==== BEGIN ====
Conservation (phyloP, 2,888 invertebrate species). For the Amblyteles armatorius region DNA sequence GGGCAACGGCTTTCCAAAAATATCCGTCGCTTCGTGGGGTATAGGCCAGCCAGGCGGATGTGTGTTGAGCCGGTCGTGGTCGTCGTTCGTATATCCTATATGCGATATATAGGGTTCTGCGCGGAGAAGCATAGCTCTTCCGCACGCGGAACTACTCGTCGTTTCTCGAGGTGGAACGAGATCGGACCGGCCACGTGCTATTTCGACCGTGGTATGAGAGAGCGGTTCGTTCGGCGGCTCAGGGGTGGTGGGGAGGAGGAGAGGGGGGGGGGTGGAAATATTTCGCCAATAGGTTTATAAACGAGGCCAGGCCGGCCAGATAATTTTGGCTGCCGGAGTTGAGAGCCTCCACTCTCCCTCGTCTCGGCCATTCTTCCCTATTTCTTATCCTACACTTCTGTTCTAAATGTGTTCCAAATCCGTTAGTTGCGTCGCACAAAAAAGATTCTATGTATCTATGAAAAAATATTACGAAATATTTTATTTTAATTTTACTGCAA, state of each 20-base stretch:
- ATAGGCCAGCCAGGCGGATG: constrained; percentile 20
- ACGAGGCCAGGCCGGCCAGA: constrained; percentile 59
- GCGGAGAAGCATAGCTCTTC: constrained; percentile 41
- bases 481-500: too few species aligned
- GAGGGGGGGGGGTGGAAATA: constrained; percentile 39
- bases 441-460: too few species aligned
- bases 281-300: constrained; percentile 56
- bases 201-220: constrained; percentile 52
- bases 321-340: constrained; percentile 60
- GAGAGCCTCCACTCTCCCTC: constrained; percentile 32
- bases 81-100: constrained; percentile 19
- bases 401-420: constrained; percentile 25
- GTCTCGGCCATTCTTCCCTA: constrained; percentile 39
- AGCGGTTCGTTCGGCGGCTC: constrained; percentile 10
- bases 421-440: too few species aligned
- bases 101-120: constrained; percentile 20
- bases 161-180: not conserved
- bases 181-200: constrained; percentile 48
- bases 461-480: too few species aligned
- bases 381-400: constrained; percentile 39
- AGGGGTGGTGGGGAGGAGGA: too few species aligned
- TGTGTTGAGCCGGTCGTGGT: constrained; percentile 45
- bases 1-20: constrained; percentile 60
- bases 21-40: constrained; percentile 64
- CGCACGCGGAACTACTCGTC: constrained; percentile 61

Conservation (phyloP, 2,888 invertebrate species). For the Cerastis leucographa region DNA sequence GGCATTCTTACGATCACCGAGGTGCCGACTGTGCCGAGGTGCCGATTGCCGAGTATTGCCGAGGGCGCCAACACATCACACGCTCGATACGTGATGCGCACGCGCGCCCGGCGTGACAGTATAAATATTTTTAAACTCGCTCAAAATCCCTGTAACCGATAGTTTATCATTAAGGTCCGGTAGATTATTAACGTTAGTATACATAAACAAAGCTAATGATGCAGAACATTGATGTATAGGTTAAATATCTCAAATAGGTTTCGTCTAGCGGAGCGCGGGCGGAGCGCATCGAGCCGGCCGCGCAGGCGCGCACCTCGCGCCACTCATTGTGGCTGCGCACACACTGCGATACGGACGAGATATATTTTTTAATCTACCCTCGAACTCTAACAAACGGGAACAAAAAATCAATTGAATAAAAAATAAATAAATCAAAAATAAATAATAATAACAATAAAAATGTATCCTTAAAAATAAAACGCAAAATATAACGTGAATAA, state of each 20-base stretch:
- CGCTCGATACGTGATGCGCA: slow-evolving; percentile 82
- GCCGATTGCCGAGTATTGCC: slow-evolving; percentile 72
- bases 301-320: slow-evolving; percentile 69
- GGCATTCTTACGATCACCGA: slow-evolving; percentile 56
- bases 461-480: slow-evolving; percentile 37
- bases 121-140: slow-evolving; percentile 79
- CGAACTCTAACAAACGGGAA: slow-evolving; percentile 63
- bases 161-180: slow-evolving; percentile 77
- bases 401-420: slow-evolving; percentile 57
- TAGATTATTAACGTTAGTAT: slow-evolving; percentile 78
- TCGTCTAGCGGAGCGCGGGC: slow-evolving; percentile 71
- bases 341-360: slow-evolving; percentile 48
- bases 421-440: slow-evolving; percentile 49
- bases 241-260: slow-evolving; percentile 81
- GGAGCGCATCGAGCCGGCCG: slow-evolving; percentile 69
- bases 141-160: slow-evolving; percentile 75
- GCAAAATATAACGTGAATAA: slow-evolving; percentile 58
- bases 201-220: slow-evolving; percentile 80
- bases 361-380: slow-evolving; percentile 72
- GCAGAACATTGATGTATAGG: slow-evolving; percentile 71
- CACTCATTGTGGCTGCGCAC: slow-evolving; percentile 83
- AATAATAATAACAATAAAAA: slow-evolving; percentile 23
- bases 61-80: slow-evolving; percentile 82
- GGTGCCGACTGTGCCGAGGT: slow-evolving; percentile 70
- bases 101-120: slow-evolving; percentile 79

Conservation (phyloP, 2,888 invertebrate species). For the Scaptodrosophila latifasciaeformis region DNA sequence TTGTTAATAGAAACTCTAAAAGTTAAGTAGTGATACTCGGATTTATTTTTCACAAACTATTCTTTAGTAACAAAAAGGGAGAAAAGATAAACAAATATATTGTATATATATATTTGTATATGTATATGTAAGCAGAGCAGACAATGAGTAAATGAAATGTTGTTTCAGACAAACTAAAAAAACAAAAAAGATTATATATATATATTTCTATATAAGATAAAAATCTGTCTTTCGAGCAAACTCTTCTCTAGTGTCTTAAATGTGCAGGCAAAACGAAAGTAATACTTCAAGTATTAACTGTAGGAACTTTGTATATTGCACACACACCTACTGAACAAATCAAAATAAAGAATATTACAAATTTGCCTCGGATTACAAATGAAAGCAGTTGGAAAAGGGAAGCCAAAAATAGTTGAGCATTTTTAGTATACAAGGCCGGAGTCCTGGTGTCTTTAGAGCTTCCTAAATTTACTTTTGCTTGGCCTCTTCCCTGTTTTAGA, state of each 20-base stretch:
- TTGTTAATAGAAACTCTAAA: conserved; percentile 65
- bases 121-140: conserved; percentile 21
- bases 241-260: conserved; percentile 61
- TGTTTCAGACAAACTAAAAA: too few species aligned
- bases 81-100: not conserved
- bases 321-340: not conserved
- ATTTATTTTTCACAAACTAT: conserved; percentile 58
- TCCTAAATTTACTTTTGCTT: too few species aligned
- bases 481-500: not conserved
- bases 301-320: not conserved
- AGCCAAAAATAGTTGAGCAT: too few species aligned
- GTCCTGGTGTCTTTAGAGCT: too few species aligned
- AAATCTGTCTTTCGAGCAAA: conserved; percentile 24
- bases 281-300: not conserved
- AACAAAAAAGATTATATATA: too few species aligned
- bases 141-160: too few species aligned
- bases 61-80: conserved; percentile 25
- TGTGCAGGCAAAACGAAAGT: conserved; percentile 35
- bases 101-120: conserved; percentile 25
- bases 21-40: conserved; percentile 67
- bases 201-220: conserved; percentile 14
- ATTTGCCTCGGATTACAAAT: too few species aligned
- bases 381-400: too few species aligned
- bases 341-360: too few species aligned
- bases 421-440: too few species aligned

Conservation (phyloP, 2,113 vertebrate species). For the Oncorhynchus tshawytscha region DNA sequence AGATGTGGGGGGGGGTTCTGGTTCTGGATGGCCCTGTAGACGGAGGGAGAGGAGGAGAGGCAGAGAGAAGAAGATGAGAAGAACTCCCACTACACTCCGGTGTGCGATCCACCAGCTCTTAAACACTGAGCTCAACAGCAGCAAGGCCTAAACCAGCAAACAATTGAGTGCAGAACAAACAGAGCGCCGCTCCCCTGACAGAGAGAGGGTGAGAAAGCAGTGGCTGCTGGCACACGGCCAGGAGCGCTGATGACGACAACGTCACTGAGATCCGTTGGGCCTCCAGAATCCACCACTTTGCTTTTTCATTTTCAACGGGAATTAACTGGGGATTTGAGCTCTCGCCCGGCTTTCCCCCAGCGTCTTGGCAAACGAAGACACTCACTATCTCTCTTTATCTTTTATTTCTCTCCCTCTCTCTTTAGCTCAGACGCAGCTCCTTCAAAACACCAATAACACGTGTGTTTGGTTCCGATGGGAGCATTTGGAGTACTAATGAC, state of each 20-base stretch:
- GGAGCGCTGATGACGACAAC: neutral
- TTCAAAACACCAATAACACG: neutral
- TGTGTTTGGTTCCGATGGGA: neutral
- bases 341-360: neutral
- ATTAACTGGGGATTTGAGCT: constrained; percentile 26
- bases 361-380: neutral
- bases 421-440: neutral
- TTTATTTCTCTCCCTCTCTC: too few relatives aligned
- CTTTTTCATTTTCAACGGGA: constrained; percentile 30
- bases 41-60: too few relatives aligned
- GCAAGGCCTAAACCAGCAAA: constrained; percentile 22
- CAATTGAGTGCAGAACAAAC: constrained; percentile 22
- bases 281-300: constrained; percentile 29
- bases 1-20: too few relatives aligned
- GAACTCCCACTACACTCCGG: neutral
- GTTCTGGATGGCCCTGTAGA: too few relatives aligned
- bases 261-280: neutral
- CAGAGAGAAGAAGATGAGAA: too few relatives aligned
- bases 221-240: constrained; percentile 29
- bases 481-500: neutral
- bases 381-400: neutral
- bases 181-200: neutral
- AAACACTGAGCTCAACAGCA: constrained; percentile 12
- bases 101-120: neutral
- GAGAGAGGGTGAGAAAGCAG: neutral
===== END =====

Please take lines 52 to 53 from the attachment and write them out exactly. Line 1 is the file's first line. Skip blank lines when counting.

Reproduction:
- bases 101-120: slow-evolving; percentile 79

Conservation (phyloP, 2,888 invertebrate species). For the Scaptodrosophila latifasciaeformis region DNA sequence TTGTTAATAGAAACTCTAAAAGTTAAGTAGTGATACTCGGATTTATTTTTCACAAACTATTCTTTAGTAACAAAAAGGGAGAAAAGATAAACAAATATATTGTATATATATATTTGTATATGTATATGTAAGCAGAGCAGACAATGAGTAAATGAAATGTTGTTTCAGACAAACTAAAAAAACAAAAAAGATTATATATATATATTTCTATATAAGATAAAAATCTGTCTTTCGAGCAAACTCTTCTCTAGTGTCTTAAATGTGCAGGCAAAACGAAAGTAATACTTCAAGTATTAACTGTAGGAACTTTGTATATTGCACACACACCTACTGAACAAATCAAAATAAAGAATATTACAAATTTGCCTCGGATTACAAATGAAAGCAGTTGGAAAAGGGAAGCCAAAAATAGTTGAGCATTTTTAGTATACAAGGCCGGAGTCCTGGTGTCTTTAGAGCTTCCTAAATTTACTTTTGCTTGGCCTCTTCCCTGTTTTAGA, state of each 20-base stretch: